Nature Experience #8 – Oxley Nature Center, Tulsa

I pull into the parking area at Tulsa’s fabulous Oxley Nature Center and the muscles in my back instantly relax. It doesn’t matter what season of the year it is, or what the weather might be doing. For me, in many ways, a visit to Oxley is like coming ‘home’ – to the place where I am my true self, and feel the happiest.

I come to the Center knowing that I will feel peace. It’s also likely that I will hear many different birds, including a red-winged blackbird, and see butterflies everywhere. Frogs and insects call from native trees and plants. And the air smells fresh and full of oxygen. A breeze ripples the pond, where geese or ducks paddle and dip their heads.

The Nature Center building is a comfortable place, with a rustic cabin-like appearance. Whether enjoying the interactive displays, or sitting near the enormous stone fireplace I feel at home. I stop to watch the birds peck at feeders near the windows, or drink from the the bubbling waterfall. Then I linger on the deck above the pond and pitch fish food down to the water’s surface. Immediately, the water boils with hungry fish, while turtles, frogs and snakes linger on the edges or on floating logs.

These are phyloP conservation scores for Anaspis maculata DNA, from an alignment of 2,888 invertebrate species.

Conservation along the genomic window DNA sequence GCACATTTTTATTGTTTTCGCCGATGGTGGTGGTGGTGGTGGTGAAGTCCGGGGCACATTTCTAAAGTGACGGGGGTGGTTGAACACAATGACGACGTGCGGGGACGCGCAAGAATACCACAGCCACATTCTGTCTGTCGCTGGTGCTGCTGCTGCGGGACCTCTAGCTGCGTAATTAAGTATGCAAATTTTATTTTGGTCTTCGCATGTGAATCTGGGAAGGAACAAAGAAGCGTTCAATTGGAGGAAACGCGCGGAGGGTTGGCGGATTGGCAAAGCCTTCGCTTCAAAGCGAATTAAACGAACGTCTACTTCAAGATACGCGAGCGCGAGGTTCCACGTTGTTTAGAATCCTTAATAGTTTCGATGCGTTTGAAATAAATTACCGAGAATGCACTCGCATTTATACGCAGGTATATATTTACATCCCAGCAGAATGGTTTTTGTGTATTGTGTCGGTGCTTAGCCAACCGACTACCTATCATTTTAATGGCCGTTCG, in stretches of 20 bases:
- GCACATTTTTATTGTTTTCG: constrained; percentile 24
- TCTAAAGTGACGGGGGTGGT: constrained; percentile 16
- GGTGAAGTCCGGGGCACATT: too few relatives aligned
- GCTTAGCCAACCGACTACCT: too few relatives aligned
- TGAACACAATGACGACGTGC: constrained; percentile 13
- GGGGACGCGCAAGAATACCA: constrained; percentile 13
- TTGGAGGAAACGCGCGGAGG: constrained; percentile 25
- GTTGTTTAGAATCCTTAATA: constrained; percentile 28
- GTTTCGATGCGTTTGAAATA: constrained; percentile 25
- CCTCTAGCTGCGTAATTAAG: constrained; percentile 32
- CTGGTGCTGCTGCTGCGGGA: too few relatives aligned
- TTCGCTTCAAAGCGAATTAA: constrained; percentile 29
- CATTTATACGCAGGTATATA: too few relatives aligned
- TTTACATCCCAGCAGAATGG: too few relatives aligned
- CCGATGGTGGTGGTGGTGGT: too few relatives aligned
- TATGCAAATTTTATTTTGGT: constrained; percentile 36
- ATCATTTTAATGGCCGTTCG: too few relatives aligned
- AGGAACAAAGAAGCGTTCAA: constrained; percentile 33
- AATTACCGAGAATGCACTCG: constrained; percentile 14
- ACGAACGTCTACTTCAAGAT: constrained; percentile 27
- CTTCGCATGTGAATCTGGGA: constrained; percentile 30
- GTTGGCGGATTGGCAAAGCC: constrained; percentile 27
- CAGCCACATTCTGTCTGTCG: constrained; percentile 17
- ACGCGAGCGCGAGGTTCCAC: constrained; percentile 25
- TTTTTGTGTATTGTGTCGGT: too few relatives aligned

After visiting the Center, I might trek down one of the many interconnecting trails, hiking through forests, across the prairie field and over to Lake Sherry (over nine miles of trails!) The place is full of birds and butterflies. Visitors can regularly take part in Butterfly Counts and seasonal Bird Counts. If I walk softly on the trails, I may be rewarded by seeing squirrels, raccoons, beavers, or many of the other mammals, reptiles and amphibians that live there.

Although the Visitor Center maintains open hours, the trails are accessible to visitors any time that Mohawk Park is open (usually dawn to dusk). Naturalists staff the Center, and are available to answer questions, lead hikes and give programs. Membership at the facility is minimal ($10!) and guarantees that you will receive a newsletter full of nature tidbits and program information. Volunteers are always needed, and can serve as hosts at the nature center, give programs at schools, or lead group hikes.

Oxley is one of those places that once you’ve been there, you want to keep coming back. You will never forget it. A popular school field trip destination, many students from both private and public schools in the immediate area visit this fabulous city-owned facility each year. 

Located in the city’s Mohawk Park (among the largest municipal parks in the U.S. at 2820 acres), Oxley Nature Center occupies 745 acres in the north central section of Tulsa’s largest park. Mohawk is also home to the 70-acre Tulsa Zoo, and Mohawk Golf Course, but Oxley offers a critically-needed natural experience in the otherwise manicured park.

I can’t wait for my next visit. Can you?

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